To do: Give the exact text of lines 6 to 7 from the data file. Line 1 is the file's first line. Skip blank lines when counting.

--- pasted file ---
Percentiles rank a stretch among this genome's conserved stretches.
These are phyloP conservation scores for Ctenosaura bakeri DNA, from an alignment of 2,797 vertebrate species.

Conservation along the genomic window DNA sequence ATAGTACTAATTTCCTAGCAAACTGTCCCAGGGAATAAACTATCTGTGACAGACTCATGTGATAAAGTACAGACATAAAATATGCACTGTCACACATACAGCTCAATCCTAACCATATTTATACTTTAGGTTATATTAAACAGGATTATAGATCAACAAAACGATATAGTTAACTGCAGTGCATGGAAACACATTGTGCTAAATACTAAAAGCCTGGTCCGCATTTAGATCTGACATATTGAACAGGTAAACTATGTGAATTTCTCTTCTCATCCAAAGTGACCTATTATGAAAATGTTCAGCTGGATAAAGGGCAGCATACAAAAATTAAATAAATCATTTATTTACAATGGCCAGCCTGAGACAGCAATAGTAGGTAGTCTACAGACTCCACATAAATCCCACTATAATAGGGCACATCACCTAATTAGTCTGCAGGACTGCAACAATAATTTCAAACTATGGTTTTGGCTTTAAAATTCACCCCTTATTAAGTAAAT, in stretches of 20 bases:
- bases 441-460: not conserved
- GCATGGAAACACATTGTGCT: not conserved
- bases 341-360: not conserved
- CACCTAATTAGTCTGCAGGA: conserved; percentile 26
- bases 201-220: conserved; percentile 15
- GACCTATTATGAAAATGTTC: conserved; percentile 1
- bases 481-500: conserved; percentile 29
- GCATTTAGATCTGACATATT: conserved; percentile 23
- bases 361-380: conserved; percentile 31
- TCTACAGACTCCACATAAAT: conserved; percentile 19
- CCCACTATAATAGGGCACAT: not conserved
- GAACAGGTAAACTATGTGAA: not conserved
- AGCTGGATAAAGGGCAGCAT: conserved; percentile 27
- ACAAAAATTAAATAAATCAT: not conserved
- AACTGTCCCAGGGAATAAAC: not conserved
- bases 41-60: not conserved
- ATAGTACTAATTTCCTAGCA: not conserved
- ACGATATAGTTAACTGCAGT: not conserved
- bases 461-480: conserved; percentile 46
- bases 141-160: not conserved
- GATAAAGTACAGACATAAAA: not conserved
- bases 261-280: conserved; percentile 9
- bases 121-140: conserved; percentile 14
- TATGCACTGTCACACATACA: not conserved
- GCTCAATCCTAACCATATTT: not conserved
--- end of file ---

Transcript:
- bases 341-360: not conserved
- CACCTAATTAGTCTGCAGGA: conserved; percentile 26